WSPA Put Humanely Labelled Food to the Test

US - To help consumers find and make more humane food choices at the supermarket, the World Society for the Protection of Animals has released a survey ranking 23 U.S. grocery store chains by the availability of humanely labeled food on their shelves.
calendar icon 3 July 2008
clock icon 2 minute read

WSPA also launched a Web site that provides detailed survey results and explains and rates humane food labels according to their verifiable impact on animal welfare.

"Many people prefer to buy food that comes from humanely raised animals and are willing to pay more for it," said Dena Jones, program manager for WSPA USA. "Finding these products is often challenging because most food for sale in major US supermarkets comes from animals raised under intensive confinement on large, factory-style farms. Even when consumers find humanely labeled products, interpreting what the labels mean in terms of how the animals are treated is a challenge."

"Even when consumers find humanely labeled products, interpreting what the labels mean in terms of how the animals are treated is a challenge."
Dena Jones, program manager for WSPA USA

WSPA staff and volunteers surveyed almost 200 individual stores in 34 states throughout the country including Alaska and Hawaii. They recorded the availability of humanely labeled products in four categories - dairy, eggs, unprocessed meat and poultry, and processed meat and poultry, and rated stores according to both the quantity and quality of the food selection.

Whole Foods scored highest in the survey, offering twice as many humanely labeled products per store as the company ranked second, Wegman's Food Market. Wal-Mart Stores, the world's largest food retailer, and Stater Bros. Markets, a southern California supermarket chain, scored lowest of the 23 retail companies.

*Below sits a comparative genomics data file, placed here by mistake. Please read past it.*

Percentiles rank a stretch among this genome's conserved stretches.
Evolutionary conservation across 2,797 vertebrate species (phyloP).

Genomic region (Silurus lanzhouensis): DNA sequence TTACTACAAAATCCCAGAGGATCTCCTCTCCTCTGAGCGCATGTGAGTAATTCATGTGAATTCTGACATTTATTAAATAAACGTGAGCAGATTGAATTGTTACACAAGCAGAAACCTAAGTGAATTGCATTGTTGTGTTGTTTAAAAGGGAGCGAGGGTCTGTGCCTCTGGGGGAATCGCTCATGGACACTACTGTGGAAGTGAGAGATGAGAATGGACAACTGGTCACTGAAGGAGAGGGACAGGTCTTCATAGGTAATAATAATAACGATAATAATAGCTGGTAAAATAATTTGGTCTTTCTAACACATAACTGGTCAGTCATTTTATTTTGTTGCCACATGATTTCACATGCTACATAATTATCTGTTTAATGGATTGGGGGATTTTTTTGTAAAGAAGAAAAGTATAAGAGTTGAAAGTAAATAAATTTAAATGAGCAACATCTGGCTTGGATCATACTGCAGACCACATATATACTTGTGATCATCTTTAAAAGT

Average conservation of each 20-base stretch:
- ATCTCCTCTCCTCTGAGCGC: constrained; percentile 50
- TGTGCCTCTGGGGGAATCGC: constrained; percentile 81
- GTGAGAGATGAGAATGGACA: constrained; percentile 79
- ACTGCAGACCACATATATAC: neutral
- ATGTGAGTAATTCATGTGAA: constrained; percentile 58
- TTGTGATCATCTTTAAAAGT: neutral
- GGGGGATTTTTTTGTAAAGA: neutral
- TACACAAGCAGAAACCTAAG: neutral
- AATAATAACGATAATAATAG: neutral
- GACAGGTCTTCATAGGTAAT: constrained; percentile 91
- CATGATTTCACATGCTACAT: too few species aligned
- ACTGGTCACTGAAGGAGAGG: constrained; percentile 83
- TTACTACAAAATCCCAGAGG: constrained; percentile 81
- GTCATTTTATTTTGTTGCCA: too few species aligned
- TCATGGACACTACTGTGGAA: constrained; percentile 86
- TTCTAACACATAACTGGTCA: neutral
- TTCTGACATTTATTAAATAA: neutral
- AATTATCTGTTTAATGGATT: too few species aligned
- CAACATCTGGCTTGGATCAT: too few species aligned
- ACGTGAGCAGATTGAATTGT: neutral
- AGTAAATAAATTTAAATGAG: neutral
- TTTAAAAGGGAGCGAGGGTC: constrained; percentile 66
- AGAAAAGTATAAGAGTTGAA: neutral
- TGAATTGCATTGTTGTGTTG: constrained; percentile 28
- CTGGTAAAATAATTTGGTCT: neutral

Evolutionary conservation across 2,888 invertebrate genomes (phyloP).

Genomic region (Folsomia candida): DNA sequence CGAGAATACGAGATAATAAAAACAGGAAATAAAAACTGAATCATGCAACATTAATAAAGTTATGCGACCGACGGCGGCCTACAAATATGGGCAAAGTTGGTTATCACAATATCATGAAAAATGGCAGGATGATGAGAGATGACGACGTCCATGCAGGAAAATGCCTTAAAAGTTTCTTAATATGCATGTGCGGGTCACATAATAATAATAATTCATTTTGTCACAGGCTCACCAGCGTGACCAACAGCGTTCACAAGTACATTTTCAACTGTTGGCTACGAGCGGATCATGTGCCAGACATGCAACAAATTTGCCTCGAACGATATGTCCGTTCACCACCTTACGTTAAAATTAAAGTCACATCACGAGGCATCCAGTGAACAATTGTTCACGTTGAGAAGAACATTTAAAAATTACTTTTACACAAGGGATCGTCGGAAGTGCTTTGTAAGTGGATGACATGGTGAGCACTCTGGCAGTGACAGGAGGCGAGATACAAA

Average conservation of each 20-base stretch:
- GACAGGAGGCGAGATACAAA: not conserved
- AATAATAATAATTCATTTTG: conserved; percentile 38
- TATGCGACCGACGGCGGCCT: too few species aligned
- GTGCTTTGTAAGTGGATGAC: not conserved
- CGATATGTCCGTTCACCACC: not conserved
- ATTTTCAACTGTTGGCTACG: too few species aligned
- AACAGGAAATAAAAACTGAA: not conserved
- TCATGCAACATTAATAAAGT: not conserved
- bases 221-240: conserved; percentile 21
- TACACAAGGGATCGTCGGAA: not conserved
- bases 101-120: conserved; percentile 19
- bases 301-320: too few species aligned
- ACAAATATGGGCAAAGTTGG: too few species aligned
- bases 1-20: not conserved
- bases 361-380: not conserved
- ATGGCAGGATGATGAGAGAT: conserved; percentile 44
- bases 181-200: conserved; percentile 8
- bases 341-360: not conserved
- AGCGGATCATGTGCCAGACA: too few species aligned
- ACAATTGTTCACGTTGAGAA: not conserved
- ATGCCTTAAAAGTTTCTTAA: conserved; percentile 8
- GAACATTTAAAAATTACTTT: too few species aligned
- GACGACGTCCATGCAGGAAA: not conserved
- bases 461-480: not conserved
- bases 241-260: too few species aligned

To test for regional differences, WSPA compared the scores of a sub-sample of 15 New England stores -- three locations each for Whole Foods, Trader Joe's, Hannaford (Delhaize America), Shaw's (Supervalu), and Stop & Shop (Ahold USA). In each case, the New England stores scored significantly higher than their national counterparts.

The new Web site rates humane food labels as "A GOOD Start," "Even BETTER," or "The BEST Options" based on the standards of animal care and whether they require third party verification. In addition to American Humane Certified, Animal Welfare Approved, and Certified Humane labeling programs run by WSPA member societies, the website also rates and explains what labels such as "natural," "free range," "USDA organic," and "cage free" really mean in terms of the way the animals raised for food are treated.

"The food-buying choices each of us makes every day have a profound impact on the lives of animals," Jones added. "We hope this survey and website will help consumers find the products they want and provide the facts they need to make more informed and humane decisions when they shop for groceries."

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